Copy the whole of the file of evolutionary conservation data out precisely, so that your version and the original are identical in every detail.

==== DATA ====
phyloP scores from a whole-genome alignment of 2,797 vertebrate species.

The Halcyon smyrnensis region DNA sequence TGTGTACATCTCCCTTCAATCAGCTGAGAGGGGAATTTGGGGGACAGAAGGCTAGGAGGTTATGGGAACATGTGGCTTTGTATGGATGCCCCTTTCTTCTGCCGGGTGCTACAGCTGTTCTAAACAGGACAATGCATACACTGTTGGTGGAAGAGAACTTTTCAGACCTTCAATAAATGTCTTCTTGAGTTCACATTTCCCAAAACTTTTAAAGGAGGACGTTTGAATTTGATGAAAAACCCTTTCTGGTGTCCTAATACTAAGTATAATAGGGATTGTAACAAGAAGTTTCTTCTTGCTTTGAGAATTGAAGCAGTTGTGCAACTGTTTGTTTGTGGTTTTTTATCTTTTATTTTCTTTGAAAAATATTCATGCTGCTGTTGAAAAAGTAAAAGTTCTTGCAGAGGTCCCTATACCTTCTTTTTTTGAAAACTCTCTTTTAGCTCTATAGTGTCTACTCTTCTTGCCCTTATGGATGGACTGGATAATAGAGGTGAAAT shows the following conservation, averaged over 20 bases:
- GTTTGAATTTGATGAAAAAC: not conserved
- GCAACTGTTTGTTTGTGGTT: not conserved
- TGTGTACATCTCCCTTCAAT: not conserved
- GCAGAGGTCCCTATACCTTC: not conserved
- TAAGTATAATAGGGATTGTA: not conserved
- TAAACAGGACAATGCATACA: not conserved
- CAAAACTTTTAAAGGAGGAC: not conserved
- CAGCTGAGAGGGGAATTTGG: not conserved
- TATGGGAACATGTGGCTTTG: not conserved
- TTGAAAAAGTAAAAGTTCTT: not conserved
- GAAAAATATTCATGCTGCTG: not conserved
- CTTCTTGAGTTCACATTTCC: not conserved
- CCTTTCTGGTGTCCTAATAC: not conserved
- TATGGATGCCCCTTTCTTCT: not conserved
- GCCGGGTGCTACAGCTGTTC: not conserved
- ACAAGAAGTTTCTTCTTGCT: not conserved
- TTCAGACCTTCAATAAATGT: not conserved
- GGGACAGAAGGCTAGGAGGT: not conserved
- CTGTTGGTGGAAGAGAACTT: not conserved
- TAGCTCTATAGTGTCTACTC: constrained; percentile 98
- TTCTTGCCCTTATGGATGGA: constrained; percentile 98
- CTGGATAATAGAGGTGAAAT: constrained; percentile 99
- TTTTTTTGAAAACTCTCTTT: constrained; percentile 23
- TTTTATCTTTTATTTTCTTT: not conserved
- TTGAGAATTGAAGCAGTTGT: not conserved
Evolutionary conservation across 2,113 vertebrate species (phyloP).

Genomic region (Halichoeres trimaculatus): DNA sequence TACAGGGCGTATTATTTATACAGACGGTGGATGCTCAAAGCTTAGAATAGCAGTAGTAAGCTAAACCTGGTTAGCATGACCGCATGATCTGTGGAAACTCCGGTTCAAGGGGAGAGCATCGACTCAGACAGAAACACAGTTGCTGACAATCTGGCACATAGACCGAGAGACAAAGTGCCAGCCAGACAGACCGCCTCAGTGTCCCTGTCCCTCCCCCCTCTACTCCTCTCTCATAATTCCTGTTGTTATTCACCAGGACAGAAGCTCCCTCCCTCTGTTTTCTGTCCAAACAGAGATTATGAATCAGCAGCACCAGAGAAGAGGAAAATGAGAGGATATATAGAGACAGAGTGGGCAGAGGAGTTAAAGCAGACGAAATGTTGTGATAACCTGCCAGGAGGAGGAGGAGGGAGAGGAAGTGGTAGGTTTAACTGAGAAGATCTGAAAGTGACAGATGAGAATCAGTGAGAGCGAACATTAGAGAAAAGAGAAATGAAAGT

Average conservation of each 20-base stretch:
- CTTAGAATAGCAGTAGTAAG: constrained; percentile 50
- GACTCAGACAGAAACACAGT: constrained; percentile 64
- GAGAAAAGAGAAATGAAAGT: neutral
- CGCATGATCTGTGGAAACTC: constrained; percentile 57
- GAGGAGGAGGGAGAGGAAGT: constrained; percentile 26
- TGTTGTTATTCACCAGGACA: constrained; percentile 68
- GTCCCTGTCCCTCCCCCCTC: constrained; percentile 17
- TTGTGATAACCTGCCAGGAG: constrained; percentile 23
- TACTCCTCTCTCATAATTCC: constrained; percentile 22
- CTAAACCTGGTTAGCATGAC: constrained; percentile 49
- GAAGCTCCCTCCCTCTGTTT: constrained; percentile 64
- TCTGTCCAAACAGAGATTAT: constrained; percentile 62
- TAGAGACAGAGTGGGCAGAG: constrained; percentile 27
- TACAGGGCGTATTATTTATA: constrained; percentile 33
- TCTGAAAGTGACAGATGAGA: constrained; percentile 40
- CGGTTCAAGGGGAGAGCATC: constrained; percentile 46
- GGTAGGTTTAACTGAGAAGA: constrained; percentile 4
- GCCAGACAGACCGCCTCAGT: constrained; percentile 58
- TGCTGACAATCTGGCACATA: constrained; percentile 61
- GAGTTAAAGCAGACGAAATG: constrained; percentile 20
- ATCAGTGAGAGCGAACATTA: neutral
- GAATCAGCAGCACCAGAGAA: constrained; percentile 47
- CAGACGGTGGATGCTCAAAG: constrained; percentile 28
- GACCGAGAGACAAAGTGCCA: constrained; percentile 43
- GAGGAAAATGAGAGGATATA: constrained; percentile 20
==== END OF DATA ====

phyloP scores from a whole-genome alignment of 2,797 vertebrate species.

The Halcyon smyrnensis region DNA sequence TGTGTACATCTCCCTTCAATCAGCTGAGAGGGGAATTTGGGGGACAGAAGGCTAGGAGGTTATGGGAACATGTGGCTTTGTATGGATGCCCCTTTCTTCTGCCGGGTGCTACAGCTGTTCTAAACAGGACAATGCATACACTGTTGGTGGAAGAGAACTTTTCAGACCTTCAATAAATGTCTTCTTGAGTTCACATTTCCCAAAACTTTTAAAGGAGGACGTTTGAATTTGATGAAAAACCCTTTCTGGTGTCCTAATACTAAGTATAATAGGGATTGTAACAAGAAGTTTCTTCTTGCTTTGAGAATTGAAGCAGTTGTGCAACTGTTTGTTTGTGGTTTTTTATCTTTTATTTTCTTTGAAAAATATTCATGCTGCTGTTGAAAAAGTAAAAGTTCTTGCAGAGGTCCCTATACCTTCTTTTTTTGAAAACTCTCTTTTAGCTCTATAGTGTCTACTCTTCTTGCCCTTATGGATGGACTGGATAATAGAGGTGAAAT shows the following conservation, averaged over 20 bases:
- GTTTGAATTTGATGAAAAAC: not conserved
- GCAACTGTTTGTTTGTGGTT: not conserved
- TGTGTACATCTCCCTTCAAT: not conserved
- GCAGAGGTCCCTATACCTTC: not conserved
- TAAGTATAATAGGGATTGTA: not conserved
- TAAACAGGACAATGCATACA: not conserved
- CAAAACTTTTAAAGGAGGAC: not conserved
- CAGCTGAGAGGGGAATTTGG: not conserved
- TATGGGAACATGTGGCTTTG: not conserved
- TTGAAAAAGTAAAAGTTCTT: not conserved
- GAAAAATATTCATGCTGCTG: not conserved
- CTTCTTGAGTTCACATTTCC: not conserved
- CCTTTCTGGTGTCCTAATAC: not conserved
- TATGGATGCCCCTTTCTTCT: not conserved
- GCCGGGTGCTACAGCTGTTC: not conserved
- ACAAGAAGTTTCTTCTTGCT: not conserved
- TTCAGACCTTCAATAAATGT: not conserved
- GGGACAGAAGGCTAGGAGGT: not conserved
- CTGTTGGTGGAAGAGAACTT: not conserved
- TAGCTCTATAGTGTCTACTC: constrained; percentile 98
- TTCTTGCCCTTATGGATGGA: constrained; percentile 98
- CTGGATAATAGAGGTGAAAT: constrained; percentile 99
- TTTTTTTGAAAACTCTCTTT: constrained; percentile 23
- TTTTATCTTTTATTTTCTTT: not conserved
- TTGAGAATTGAAGCAGTTGT: not conserved
Evolutionary conservation across 2,113 vertebrate species (phyloP).

Genomic region (Halichoeres trimaculatus): DNA sequence TACAGGGCGTATTATTTATACAGACGGTGGATGCTCAAAGCTTAGAATAGCAGTAGTAAGCTAAACCTGGTTAGCATGACCGCATGATCTGTGGAAACTCCGGTTCAAGGGGAGAGCATCGACTCAGACAGAAACACAGTTGCTGACAATCTGGCACATAGACCGAGAGACAAAGTGCCAGCCAGACAGACCGCCTCAGTGTCCCTGTCCCTCCCCCCTCTACTCCTCTCTCATAATTCCTGTTGTTATTCACCAGGACAGAAGCTCCCTCCCTCTGTTTTCTGTCCAAACAGAGATTATGAATCAGCAGCACCAGAGAAGAGGAAAATGAGAGGATATATAGAGACAGAGTGGGCAGAGGAGTTAAAGCAGACGAAATGTTGTGATAACCTGCCAGGAGGAGGAGGAGGGAGAGGAAGTGGTAGGTTTAACTGAGAAGATCTGAAAGTGACAGATGAGAATCAGTGAGAGCGAACATTAGAGAAAAGAGAAATGAAAGT

Average conservation of each 20-base stretch:
- CTTAGAATAGCAGTAGTAAG: constrained; percentile 50
- GACTCAGACAGAAACACAGT: constrained; percentile 64
- GAGAAAAGAGAAATGAAAGT: neutral
- CGCATGATCTGTGGAAACTC: constrained; percentile 57
- GAGGAGGAGGGAGAGGAAGT: constrained; percentile 26
- TGTTGTTATTCACCAGGACA: constrained; percentile 68
- GTCCCTGTCCCTCCCCCCTC: constrained; percentile 17
- TTGTGATAACCTGCCAGGAG: constrained; percentile 23
- TACTCCTCTCTCATAATTCC: constrained; percentile 22
- CTAAACCTGGTTAGCATGAC: constrained; percentile 49
- GAAGCTCCCTCCCTCTGTTT: constrained; percentile 64
- TCTGTCCAAACAGAGATTAT: constrained; percentile 62
- TAGAGACAGAGTGGGCAGAG: constrained; percentile 27
- TACAGGGCGTATTATTTATA: constrained; percentile 33
- TCTGAAAGTGACAGATGAGA: constrained; percentile 40
- CGGTTCAAGGGGAGAGCATC: constrained; percentile 46
- GGTAGGTTTAACTGAGAAGA: constrained; percentile 4
- GCCAGACAGACCGCCTCAGT: constrained; percentile 58
- TGCTGACAATCTGGCACATA: constrained; percentile 61
- GAGTTAAAGCAGACGAAATG: constrained; percentile 20
- ATCAGTGAGAGCGAACATTA: neutral
- GAATCAGCAGCACCAGAGAA: constrained; percentile 47
- CAGACGGTGGATGCTCAAAG: constrained; percentile 28
- GACCGAGAGACAAAGTGCCA: constrained; percentile 43
- GAGGAAAATGAGAGGATATA: constrained; percentile 20